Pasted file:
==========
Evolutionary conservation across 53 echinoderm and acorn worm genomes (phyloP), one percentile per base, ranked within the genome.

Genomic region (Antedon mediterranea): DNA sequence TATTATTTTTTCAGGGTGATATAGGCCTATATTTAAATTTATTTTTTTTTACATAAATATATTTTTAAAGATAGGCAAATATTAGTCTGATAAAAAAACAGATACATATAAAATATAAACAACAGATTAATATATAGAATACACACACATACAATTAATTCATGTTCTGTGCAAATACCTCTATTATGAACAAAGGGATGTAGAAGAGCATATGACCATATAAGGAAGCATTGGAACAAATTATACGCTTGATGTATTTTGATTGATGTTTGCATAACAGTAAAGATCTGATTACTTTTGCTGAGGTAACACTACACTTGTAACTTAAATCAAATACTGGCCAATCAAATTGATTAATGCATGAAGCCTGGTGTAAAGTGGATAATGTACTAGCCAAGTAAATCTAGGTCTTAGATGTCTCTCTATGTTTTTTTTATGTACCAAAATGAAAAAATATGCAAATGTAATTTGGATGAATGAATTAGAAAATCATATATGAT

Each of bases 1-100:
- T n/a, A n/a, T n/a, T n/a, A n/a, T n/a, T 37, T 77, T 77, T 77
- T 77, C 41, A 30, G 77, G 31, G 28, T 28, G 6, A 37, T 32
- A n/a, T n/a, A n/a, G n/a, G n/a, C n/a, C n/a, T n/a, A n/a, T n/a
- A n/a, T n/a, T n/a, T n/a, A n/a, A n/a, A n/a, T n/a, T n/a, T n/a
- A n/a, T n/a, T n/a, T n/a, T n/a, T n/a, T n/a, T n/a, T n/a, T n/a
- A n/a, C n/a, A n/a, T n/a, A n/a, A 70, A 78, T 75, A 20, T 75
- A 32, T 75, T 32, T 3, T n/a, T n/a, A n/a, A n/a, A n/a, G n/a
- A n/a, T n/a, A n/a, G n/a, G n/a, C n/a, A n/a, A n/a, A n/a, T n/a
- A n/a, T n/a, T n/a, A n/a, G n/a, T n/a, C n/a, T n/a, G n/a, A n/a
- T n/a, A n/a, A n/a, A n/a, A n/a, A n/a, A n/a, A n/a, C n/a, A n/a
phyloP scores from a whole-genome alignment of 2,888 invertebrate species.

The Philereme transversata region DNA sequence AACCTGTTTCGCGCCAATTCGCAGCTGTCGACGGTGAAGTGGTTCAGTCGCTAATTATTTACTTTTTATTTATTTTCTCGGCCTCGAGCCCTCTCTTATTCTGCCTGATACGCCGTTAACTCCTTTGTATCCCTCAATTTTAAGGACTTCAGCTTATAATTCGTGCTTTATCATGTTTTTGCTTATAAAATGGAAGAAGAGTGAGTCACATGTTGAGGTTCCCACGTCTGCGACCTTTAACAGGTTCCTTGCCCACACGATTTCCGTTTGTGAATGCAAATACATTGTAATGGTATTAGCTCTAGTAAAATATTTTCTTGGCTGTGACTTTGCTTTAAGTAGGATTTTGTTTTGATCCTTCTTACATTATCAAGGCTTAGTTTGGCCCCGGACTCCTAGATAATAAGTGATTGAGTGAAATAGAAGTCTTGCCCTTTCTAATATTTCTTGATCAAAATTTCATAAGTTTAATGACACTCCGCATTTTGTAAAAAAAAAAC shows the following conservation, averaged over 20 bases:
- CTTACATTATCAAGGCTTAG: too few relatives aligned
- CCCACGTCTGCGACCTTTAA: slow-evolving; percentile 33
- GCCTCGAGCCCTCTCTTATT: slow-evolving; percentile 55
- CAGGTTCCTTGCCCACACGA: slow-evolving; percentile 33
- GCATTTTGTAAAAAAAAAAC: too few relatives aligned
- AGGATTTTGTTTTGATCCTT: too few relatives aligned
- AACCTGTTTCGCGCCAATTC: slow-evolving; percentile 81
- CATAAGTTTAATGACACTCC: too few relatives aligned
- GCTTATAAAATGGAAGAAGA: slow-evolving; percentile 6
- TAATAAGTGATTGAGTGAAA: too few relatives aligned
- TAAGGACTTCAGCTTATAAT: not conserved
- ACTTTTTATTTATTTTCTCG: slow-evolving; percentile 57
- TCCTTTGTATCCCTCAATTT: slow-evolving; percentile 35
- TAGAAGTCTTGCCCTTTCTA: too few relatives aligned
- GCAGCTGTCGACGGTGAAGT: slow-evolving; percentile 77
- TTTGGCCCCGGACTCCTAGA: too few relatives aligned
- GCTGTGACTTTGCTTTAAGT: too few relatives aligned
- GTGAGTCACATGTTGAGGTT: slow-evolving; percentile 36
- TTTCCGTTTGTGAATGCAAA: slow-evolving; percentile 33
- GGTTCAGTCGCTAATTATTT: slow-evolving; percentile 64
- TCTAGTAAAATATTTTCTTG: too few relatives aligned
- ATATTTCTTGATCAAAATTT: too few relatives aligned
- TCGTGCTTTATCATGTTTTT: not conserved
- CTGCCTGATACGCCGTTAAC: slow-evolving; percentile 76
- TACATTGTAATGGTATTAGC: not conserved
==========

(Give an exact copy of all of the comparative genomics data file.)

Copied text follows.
Evolutionary conservation across 53 echinoderm and acorn worm genomes (phyloP), one percentile per base, ranked within the genome.

Genomic region (Antedon mediterranea): DNA sequence TATTATTTTTTCAGGGTGATATAGGCCTATATTTAAATTTATTTTTTTTTACATAAATATATTTTTAAAGATAGGCAAATATTAGTCTGATAAAAAAACAGATACATATAAAATATAAACAACAGATTAATATATAGAATACACACACATACAATTAATTCATGTTCTGTGCAAATACCTCTATTATGAACAAAGGGATGTAGAAGAGCATATGACCATATAAGGAAGCATTGGAACAAATTATACGCTTGATGTATTTTGATTGATGTTTGCATAACAGTAAAGATCTGATTACTTTTGCTGAGGTAACACTACACTTGTAACTTAAATCAAATACTGGCCAATCAAATTGATTAATGCATGAAGCCTGGTGTAAAGTGGATAATGTACTAGCCAAGTAAATCTAGGTCTTAGATGTCTCTCTATGTTTTTTTTATGTACCAAAATGAAAAAATATGCAAATGTAATTTGGATGAATGAATTAGAAAATCATATATGAT

Each of bases 1-100:
- T n/a, A n/a, T n/a, T n/a, A n/a, T n/a, T 37, T 77, T 77, T 77
- T 77, C 41, A 30, G 77, G 31, G 28, T 28, G 6, A 37, T 32
- A n/a, T n/a, A n/a, G n/a, G n/a, C n/a, C n/a, T n/a, A n/a, T n/a
- A n/a, T n/a, T n/a, T n/a, A n/a, A n/a, A n/a, T n/a, T n/a, T n/a
- A n/a, T n/a, T n/a, T n/a, T n/a, T n/a, T n/a, T n/a, T n/a, T n/a
- A n/a, C n/a, A n/a, T n/a, A n/a, A 70, A 78, T 75, A 20, T 75
- A 32, T 75, T 32, T 3, T n/a, T n/a, A n/a, A n/a, A n/a, G n/a
- A n/a, T n/a, A n/a, G n/a, G n/a, C n/a, A n/a, A n/a, A n/a, T n/a
- A n/a, T n/a, T n/a, A n/a, G n/a, T n/a, C n/a, T n/a, G n/a, A n/a
- T n/a, A n/a, A n/a, A n/a, A n/a, A n/a, A n/a, A n/a, C n/a, A n/a
phyloP scores from a whole-genome alignment of 2,888 invertebrate species.

The Philereme transversata region DNA sequence AACCTGTTTCGCGCCAATTCGCAGCTGTCGACGGTGAAGTGGTTCAGTCGCTAATTATTTACTTTTTATTTATTTTCTCGGCCTCGAGCCCTCTCTTATTCTGCCTGATACGCCGTTAACTCCTTTGTATCCCTCAATTTTAAGGACTTCAGCTTATAATTCGTGCTTTATCATGTTTTTGCTTATAAAATGGAAGAAGAGTGAGTCACATGTTGAGGTTCCCACGTCTGCGACCTTTAACAGGTTCCTTGCCCACACGATTTCCGTTTGTGAATGCAAATACATTGTAATGGTATTAGCTCTAGTAAAATATTTTCTTGGCTGTGACTTTGCTTTAAGTAGGATTTTGTTTTGATCCTTCTTACATTATCAAGGCTTAGTTTGGCCCCGGACTCCTAGATAATAAGTGATTGAGTGAAATAGAAGTCTTGCCCTTTCTAATATTTCTTGATCAAAATTTCATAAGTTTAATGACACTCCGCATTTTGTAAAAAAAAAAC shows the following conservation, averaged over 20 bases:
- CTTACATTATCAAGGCTTAG: too few relatives aligned
- CCCACGTCTGCGACCTTTAA: slow-evolving; percentile 33
- GCCTCGAGCCCTCTCTTATT: slow-evolving; percentile 55
- CAGGTTCCTTGCCCACACGA: slow-evolving; percentile 33
- GCATTTTGTAAAAAAAAAAC: too few relatives aligned
- AGGATTTTGTTTTGATCCTT: too few relatives aligned
- AACCTGTTTCGCGCCAATTC: slow-evolving; percentile 81
- CATAAGTTTAATGACACTCC: too few relatives aligned
- GCTTATAAAATGGAAGAAGA: slow-evolving; percentile 6
- TAATAAGTGATTGAGTGAAA: too few relatives aligned
- TAAGGACTTCAGCTTATAAT: not conserved
- ACTTTTTATTTATTTTCTCG: slow-evolving; percentile 57
- TCCTTTGTATCCCTCAATTT: slow-evolving; percentile 35
- TAGAAGTCTTGCCCTTTCTA: too few relatives aligned
- GCAGCTGTCGACGGTGAAGT: slow-evolving; percentile 77
- TTTGGCCCCGGACTCCTAGA: too few relatives aligned
- GCTGTGACTTTGCTTTAAGT: too few relatives aligned
- GTGAGTCACATGTTGAGGTT: slow-evolving; percentile 36
- TTTCCGTTTGTGAATGCAAA: slow-evolving; percentile 33
- GGTTCAGTCGCTAATTATTT: slow-evolving; percentile 64
- TCTAGTAAAATATTTTCTTG: too few relatives aligned
- ATATTTCTTGATCAAAATTT: too few relatives aligned
- TCGTGCTTTATCATGTTTTT: not conserved
- CTGCCTGATACGCCGTTAAC: slow-evolving; percentile 76
- TACATTGTAATGGTATTAGC: not conserved